Ronnie Allen, Jr., had the look 29 years ago, when he locked up the first of his four Tampa Bay Downs jockey titles before his 21st birthday.
Daniel Centeno sported it during his dominating run from 2006-2010, when he averaged 1.48 winners a performance during those four seasons.
It’s a steely, no-nonsense gaze willing to engage all comers, yet intensely focused and able to shut out distractions when it’s time to mount up and perform a job. For the past three weeks, it has belonged to Antonio Gallardo, who appears to be on the verge of capturing his first Tampa Bay Downs jockeys’ title with six racing days left in the 2013-14 meeting.
The Spaniard’s four-victory performance today was his sixth of the meeting and raised his win total to 111, seven ahead of Allen, who rode one winner. Gallardo has won 19 races over the last eight racing days, presenting the 50-year-old Allen with a monumental hurdle to overcome.
The 26-year-old Gallardo plans to leave nothing to chance. “Nothing is over until the last day,” he said, channeling his inner Yogi Berra. “Ronnie Allen could win nine races in one week. I feel comfortable, and I feel I can win, but there is pressure because people are always coming up to me telling me they want me to win. Plus other people are watching me closer – other jockeys, trainers and fans.
“So I just try to relax and ride my own race and not make mistakes,” he added.
Jockeys like Allen and Centeno can tell Gallardo from experience that being on the best horse in a race – as he so often has been in recent weeks, with more and more trainers turning to his hot hands – doesn’t make the job any easier.
When you’re riding horses for the likes of leading trainer Jamie Ness, and the odds are driven down to 4-5, that’s when you have to summon 100 percent professionalism, follow the game plan, react to unforeseen developments in a race and not move too soon.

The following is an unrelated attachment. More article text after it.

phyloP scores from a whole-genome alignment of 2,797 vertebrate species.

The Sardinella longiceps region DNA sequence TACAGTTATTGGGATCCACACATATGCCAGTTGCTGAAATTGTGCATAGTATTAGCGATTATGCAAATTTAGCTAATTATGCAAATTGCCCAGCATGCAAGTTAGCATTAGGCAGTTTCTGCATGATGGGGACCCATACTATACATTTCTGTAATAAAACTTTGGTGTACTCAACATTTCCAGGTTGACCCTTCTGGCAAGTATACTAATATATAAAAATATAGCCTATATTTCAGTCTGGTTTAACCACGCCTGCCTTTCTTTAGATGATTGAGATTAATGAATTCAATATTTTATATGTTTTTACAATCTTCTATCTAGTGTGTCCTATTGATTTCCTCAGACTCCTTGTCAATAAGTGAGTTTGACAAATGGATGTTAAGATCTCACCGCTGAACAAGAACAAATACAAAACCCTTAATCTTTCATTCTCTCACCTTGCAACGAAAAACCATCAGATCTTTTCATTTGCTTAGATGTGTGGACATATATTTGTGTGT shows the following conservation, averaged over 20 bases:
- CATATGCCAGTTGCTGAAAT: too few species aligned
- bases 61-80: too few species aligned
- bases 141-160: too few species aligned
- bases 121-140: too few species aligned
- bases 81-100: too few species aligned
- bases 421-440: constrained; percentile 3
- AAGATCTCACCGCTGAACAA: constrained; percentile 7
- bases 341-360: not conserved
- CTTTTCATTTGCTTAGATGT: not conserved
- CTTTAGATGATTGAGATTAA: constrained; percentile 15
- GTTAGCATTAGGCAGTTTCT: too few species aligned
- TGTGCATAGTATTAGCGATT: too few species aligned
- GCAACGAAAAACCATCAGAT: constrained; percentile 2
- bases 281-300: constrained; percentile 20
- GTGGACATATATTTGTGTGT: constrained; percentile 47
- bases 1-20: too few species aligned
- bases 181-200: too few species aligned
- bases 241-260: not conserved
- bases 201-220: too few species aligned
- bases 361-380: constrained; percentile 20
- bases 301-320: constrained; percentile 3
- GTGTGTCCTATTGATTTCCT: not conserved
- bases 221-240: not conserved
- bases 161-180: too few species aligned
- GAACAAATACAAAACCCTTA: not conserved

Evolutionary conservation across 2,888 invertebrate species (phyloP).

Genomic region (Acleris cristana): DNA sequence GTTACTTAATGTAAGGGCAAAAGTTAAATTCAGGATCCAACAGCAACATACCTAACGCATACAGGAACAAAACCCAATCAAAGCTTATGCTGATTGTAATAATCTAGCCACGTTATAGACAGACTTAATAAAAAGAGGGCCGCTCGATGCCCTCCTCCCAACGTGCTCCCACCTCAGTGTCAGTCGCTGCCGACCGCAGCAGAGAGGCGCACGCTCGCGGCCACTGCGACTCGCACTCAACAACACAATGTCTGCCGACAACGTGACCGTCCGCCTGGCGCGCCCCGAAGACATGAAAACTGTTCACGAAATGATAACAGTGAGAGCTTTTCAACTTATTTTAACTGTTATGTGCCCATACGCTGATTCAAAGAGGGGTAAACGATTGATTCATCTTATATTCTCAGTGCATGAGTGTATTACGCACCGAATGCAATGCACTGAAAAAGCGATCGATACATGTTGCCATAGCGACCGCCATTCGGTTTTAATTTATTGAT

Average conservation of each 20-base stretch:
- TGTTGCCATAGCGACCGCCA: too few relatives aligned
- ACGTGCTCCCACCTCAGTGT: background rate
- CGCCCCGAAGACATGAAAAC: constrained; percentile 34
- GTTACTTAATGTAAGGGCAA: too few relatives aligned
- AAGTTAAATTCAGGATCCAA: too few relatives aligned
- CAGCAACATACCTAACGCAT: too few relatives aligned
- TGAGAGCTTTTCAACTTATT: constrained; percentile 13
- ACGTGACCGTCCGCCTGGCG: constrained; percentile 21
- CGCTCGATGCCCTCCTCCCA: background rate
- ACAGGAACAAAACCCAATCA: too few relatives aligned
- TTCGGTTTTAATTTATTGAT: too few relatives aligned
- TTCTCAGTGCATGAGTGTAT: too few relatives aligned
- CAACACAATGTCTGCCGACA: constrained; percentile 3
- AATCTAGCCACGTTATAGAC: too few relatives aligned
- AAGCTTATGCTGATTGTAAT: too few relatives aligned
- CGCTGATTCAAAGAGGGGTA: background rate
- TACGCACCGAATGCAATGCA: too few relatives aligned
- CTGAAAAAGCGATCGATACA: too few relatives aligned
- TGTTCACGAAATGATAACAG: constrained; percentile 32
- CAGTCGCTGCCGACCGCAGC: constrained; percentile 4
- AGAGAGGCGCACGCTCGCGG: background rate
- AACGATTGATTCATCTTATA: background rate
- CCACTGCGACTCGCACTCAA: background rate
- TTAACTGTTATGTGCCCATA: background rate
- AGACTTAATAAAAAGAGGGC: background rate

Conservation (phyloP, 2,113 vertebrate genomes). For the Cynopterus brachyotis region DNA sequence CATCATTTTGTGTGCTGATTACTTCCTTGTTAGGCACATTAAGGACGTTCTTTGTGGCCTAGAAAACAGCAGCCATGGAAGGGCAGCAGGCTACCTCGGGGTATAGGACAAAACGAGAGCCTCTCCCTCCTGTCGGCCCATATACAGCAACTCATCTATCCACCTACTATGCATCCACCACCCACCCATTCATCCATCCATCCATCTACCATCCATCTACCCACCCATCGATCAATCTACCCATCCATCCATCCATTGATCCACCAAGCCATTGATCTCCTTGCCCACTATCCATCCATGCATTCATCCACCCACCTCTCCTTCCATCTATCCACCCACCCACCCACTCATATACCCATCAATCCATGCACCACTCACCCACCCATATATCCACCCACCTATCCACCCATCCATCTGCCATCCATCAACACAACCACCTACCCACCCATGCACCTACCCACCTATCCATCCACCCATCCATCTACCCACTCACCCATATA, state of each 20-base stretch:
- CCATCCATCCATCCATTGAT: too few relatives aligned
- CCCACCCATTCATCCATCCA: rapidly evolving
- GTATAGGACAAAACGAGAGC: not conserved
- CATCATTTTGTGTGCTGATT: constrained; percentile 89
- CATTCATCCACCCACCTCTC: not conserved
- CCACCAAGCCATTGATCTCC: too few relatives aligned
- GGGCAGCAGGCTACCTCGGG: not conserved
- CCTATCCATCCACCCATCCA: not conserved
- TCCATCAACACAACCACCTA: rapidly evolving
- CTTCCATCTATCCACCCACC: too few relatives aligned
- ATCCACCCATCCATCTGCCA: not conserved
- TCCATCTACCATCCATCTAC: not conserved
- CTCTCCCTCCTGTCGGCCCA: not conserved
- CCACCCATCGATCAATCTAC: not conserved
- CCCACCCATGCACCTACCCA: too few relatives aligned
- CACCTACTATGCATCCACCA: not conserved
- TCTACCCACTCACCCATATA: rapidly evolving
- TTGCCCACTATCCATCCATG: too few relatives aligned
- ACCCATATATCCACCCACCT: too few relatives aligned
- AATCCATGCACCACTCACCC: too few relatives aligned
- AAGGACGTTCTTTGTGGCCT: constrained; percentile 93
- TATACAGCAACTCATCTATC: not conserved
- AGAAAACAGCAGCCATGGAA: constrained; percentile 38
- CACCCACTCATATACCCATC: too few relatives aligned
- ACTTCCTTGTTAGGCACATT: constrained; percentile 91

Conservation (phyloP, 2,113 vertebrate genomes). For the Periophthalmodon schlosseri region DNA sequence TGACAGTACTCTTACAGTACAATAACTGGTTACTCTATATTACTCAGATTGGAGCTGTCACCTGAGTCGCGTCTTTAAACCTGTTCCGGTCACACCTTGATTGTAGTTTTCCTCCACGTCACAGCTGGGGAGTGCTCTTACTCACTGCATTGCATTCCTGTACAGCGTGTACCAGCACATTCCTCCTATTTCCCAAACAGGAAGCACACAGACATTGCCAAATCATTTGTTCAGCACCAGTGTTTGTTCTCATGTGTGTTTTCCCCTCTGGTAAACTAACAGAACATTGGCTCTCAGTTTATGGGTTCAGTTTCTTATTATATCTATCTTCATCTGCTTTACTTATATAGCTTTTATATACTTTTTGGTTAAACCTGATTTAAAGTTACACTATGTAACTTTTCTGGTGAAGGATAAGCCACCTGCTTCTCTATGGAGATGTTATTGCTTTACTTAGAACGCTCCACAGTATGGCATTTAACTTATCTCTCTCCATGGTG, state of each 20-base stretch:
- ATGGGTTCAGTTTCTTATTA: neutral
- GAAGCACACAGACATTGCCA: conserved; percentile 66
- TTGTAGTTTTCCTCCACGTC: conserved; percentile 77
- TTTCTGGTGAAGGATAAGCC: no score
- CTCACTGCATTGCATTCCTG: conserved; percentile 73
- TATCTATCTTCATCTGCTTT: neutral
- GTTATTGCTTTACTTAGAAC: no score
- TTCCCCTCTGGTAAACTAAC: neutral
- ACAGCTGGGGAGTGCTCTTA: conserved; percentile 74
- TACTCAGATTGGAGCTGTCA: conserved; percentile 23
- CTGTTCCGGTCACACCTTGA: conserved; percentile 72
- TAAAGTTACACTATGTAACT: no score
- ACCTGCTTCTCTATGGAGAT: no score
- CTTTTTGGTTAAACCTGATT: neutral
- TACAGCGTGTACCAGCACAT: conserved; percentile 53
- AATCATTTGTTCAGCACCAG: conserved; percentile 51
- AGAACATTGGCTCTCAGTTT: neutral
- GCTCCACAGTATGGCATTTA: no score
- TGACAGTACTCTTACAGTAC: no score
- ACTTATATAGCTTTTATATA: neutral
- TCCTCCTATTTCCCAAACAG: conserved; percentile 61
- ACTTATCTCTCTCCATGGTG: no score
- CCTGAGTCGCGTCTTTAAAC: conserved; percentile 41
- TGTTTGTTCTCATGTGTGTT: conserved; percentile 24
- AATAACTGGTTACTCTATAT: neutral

That’s what Gallardo is doing on a day-in, day-out basis. He is quick to credit his agent, Mike Moran, and trainers such as Ness and Kathleen O’Connell for lining him up on fast horses, but horse racing is first and foremost a business, and results are what matter most to horsemen.
“There is a difference between riding live horses and winning on live horses,” Ness said. “He is getting on the best horse a lot and he is making the most of his opportunities.”
The look is a big part of the story. Plus, Gallardo’s attitude.
“He comes out every morning and works hard, he is very focused and he has a good attitude all the time, win or lose,” Ness said. “Whatever happens, he is quick to move on to the next race. That is so important from a trainer’s standpoint – to have a jockey who is confident and has an upbeat attitude, win or lose.”
Gallardo became a new father in February, when his wife Polliana delivered a daughter, Christa. The couple also has a 5-year-old son, Carlos. Family life provides a daily perspective check that enables Gallardo to show up every morning fresh and optimistic about life and his job.
“Polli rode a few races as an apprentice jockey and was an assistant trainer and exercise rider, so she knows the pressures of the business. She knows when I come home, it’s time to relax, be a husband and a father and not worry about what happened at the racetrack,” he said.
Two of Gallardo’s victories today came for O’Connell – in the second race on the turf on 3-year-old filly Maggies Applause, owned by Woodford Thoroughbreds, and in the seventh on 5-year-old gelding Run Jac Run, owned by Dennis Holman.
The other two came for owner St. George Stable, LLC and trainer Efren Loza, Jr. – in the fifth race on first-time starter Grosero, a 3-year-old colt, and in the 10th – the Lambholm South Race of the Week at five furlongs on the turf – on 4-year-old filly Fascinante.